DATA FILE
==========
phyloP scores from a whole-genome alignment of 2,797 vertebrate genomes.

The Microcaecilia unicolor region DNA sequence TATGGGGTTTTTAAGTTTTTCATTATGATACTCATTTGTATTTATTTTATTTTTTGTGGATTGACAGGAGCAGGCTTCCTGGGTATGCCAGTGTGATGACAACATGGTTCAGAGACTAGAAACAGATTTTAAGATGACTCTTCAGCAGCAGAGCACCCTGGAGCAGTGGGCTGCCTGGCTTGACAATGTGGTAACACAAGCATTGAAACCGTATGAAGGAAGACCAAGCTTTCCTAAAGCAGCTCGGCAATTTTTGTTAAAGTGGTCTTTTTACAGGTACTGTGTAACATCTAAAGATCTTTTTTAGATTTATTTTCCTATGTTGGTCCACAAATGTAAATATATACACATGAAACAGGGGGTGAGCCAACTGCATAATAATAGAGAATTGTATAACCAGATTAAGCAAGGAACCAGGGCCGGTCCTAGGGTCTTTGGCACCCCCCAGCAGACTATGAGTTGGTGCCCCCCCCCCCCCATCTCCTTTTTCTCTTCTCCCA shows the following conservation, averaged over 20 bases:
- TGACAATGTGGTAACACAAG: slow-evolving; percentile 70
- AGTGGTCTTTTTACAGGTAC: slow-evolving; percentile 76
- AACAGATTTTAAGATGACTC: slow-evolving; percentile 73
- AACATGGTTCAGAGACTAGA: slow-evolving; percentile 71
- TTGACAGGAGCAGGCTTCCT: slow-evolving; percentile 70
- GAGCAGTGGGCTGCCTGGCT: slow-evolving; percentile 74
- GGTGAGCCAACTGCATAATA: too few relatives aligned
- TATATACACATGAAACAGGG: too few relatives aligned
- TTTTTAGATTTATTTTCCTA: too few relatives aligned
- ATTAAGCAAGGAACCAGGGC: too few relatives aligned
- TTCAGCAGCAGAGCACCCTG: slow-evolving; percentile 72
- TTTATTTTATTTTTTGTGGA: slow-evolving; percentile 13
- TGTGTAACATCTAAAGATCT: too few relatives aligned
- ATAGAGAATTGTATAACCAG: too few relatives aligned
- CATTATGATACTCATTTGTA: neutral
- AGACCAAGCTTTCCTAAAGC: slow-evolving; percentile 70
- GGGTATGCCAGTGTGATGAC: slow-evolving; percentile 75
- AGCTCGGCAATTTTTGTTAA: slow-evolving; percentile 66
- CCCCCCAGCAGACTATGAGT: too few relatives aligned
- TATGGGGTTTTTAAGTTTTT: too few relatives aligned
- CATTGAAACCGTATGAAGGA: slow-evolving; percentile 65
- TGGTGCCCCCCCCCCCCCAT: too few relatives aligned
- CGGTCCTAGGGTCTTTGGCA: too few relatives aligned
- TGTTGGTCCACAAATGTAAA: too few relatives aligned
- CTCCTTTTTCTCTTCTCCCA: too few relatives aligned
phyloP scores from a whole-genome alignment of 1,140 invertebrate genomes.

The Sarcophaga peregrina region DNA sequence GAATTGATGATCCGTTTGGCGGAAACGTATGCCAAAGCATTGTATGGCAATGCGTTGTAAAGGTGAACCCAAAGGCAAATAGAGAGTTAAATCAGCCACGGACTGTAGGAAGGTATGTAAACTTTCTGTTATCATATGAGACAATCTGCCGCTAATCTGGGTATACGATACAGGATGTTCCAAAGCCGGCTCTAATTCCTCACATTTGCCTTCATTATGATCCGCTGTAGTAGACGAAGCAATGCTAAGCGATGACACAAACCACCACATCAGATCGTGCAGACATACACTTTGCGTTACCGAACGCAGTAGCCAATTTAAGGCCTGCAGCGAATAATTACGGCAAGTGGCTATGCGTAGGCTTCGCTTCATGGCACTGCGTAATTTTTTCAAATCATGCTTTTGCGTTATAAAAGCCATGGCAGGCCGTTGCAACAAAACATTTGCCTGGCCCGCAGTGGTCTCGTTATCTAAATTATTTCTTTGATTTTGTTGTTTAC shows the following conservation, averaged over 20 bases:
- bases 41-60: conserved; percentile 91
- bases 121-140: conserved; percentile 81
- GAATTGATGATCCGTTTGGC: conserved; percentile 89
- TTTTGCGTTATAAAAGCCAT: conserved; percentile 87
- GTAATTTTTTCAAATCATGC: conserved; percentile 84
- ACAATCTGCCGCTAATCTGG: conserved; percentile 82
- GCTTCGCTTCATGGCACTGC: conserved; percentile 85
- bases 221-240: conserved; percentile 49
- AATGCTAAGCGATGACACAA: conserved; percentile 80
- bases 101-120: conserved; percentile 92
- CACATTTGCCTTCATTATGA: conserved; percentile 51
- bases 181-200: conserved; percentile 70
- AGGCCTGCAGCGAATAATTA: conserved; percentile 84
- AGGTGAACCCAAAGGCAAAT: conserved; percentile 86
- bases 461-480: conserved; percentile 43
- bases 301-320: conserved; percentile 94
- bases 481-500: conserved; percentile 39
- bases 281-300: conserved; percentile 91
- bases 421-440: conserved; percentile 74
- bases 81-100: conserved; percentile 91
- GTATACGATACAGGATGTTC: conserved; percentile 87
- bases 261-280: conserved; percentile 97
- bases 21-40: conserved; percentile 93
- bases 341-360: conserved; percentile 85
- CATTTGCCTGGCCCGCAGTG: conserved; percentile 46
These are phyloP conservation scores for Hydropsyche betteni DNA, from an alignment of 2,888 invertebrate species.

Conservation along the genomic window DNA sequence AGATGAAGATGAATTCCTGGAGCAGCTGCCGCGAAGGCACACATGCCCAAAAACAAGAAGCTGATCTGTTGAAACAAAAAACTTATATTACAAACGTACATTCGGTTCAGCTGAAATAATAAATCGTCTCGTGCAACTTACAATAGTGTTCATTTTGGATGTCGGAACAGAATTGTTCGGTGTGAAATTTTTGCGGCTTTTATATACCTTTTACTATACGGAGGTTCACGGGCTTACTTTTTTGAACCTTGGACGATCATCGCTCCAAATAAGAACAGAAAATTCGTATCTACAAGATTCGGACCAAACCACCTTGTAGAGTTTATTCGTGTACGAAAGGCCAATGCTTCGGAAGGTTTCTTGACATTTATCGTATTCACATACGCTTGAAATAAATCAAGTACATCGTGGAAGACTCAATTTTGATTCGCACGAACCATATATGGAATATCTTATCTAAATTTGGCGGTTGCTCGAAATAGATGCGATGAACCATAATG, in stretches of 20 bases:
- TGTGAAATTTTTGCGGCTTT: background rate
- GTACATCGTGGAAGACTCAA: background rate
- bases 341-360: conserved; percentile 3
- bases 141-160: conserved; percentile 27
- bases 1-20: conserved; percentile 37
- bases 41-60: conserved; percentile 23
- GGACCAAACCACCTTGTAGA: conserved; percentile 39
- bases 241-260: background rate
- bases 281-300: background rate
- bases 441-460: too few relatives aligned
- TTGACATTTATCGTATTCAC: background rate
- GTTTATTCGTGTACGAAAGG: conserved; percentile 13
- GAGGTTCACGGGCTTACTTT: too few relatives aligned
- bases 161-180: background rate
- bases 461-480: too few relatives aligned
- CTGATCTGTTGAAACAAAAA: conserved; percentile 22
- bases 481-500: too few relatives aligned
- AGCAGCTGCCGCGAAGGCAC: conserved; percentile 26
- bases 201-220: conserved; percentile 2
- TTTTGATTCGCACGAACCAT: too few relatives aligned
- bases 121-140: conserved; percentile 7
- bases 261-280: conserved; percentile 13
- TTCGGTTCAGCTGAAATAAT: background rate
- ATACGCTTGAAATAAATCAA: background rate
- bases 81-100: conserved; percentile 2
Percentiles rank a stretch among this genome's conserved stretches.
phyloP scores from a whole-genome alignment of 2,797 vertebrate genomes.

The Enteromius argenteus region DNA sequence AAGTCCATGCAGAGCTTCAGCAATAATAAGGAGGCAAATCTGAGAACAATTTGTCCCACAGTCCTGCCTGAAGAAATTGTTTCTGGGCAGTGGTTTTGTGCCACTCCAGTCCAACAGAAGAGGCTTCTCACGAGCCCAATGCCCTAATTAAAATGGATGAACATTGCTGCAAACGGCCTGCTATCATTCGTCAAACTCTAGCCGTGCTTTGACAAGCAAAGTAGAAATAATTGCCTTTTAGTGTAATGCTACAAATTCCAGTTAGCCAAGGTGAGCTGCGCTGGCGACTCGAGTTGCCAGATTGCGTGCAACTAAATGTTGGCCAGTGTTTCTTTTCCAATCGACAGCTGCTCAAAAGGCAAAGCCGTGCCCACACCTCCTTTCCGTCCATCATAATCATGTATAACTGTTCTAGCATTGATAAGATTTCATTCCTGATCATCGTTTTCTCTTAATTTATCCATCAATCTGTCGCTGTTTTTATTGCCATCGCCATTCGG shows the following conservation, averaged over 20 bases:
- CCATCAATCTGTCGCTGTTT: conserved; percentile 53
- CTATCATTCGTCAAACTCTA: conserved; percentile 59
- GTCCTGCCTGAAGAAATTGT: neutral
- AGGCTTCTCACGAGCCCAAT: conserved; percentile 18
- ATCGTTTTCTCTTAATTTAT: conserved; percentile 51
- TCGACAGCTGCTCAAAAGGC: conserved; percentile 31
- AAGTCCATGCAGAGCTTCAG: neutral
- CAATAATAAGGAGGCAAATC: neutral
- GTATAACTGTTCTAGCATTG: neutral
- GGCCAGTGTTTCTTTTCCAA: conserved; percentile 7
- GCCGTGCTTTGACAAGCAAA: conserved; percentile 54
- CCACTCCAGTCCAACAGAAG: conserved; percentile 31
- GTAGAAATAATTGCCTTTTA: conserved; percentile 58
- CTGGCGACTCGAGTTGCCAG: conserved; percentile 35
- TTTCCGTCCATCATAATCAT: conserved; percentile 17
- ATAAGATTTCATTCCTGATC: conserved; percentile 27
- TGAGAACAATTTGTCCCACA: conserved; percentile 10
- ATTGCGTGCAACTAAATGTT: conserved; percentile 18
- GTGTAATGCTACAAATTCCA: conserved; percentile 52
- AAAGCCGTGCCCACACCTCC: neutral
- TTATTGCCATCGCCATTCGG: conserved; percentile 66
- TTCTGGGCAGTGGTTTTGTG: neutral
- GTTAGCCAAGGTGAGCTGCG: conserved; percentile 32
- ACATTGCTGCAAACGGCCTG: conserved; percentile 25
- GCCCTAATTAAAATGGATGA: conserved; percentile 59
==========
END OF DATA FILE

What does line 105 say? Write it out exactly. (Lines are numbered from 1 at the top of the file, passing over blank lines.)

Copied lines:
- TTATTGCCATCGCCATTCGG: conserved; percentile 66